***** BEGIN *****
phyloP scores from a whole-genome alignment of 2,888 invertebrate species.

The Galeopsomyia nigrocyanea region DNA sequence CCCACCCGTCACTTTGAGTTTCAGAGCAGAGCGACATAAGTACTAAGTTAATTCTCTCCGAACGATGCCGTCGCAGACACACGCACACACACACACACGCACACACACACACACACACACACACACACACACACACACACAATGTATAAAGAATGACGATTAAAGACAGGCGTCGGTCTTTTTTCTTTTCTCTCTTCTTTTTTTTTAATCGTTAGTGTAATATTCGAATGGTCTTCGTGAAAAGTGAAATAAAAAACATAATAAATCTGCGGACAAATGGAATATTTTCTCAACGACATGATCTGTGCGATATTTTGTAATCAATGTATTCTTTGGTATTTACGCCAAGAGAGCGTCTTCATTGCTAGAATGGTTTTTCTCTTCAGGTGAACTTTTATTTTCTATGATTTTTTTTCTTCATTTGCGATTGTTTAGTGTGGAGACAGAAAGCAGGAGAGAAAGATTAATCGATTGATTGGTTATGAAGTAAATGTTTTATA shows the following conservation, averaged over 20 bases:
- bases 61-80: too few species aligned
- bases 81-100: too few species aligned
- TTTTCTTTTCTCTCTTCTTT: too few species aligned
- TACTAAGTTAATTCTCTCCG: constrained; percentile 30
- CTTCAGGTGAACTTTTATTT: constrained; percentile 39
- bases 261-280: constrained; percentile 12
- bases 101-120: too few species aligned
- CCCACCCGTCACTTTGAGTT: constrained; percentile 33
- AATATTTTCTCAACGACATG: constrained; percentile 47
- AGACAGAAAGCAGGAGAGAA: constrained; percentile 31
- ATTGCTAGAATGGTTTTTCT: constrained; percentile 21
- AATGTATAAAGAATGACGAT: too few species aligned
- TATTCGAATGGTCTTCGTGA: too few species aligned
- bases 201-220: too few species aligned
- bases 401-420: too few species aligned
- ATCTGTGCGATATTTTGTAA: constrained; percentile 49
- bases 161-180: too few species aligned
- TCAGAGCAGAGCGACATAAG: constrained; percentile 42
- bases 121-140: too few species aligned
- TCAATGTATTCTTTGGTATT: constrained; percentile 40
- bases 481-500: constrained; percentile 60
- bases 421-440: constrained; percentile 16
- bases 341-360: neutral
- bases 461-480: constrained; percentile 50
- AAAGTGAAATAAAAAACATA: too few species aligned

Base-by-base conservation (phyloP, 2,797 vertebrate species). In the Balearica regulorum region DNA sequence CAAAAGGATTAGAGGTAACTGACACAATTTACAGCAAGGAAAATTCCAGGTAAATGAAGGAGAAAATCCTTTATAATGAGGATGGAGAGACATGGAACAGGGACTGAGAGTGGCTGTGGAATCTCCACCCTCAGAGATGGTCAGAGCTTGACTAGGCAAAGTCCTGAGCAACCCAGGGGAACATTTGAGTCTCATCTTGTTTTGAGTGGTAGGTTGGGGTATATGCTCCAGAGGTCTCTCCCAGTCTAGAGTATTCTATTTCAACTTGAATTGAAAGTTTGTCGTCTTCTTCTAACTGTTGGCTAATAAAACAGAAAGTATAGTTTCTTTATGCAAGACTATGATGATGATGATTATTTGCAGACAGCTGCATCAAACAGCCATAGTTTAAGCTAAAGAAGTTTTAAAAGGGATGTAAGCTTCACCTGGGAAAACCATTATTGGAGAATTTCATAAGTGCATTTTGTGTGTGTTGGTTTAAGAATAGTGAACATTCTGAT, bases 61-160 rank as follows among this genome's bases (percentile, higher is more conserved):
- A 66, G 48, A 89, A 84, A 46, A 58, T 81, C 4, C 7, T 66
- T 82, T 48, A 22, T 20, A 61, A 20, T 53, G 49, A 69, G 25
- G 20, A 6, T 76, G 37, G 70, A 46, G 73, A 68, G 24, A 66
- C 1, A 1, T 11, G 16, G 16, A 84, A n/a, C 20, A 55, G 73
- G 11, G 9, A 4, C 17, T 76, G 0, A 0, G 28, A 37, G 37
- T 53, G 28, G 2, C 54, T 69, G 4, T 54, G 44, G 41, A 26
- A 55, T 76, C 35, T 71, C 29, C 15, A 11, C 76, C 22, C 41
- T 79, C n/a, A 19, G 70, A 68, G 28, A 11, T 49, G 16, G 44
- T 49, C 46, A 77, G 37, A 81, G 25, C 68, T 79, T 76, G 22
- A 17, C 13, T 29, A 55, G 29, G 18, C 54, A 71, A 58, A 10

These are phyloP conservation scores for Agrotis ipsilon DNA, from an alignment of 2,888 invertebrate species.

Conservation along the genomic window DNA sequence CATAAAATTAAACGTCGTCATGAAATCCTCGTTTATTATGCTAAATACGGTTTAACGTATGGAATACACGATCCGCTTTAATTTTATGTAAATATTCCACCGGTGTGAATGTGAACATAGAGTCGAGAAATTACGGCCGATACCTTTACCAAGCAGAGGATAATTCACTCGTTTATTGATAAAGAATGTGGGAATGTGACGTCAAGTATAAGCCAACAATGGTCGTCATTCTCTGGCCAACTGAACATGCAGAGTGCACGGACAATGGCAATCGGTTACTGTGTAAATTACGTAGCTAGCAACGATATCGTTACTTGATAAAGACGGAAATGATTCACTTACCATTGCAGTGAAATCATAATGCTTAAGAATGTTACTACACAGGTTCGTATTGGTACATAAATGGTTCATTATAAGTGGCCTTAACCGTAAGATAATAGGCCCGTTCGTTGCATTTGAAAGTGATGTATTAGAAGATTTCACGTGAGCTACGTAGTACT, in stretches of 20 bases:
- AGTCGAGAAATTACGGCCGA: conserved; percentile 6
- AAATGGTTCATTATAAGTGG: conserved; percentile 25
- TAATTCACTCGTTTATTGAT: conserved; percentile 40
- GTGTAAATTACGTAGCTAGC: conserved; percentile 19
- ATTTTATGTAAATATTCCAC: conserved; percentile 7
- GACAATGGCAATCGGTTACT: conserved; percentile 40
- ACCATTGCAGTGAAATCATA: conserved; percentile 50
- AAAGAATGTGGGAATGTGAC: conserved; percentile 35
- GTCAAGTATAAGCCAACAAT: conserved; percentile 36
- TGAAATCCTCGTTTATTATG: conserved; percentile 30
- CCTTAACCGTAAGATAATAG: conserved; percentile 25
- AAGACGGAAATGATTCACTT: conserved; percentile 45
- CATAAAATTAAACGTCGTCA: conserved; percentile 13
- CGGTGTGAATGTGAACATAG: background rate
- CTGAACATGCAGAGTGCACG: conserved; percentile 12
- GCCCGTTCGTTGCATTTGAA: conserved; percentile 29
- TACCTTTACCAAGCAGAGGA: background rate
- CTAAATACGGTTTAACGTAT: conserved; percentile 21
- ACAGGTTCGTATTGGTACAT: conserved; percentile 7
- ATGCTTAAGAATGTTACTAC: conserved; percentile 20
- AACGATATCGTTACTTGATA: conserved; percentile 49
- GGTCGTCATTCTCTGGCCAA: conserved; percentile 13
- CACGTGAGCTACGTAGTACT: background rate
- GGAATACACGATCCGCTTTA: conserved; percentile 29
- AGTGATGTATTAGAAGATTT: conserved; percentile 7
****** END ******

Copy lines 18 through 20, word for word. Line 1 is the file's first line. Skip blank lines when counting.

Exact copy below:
- ATCTGTGCGATATTTTGTAA: constrained; percentile 49
- bases 161-180: too few species aligned
- TCAGAGCAGAGCGACATAAG: constrained; percentile 42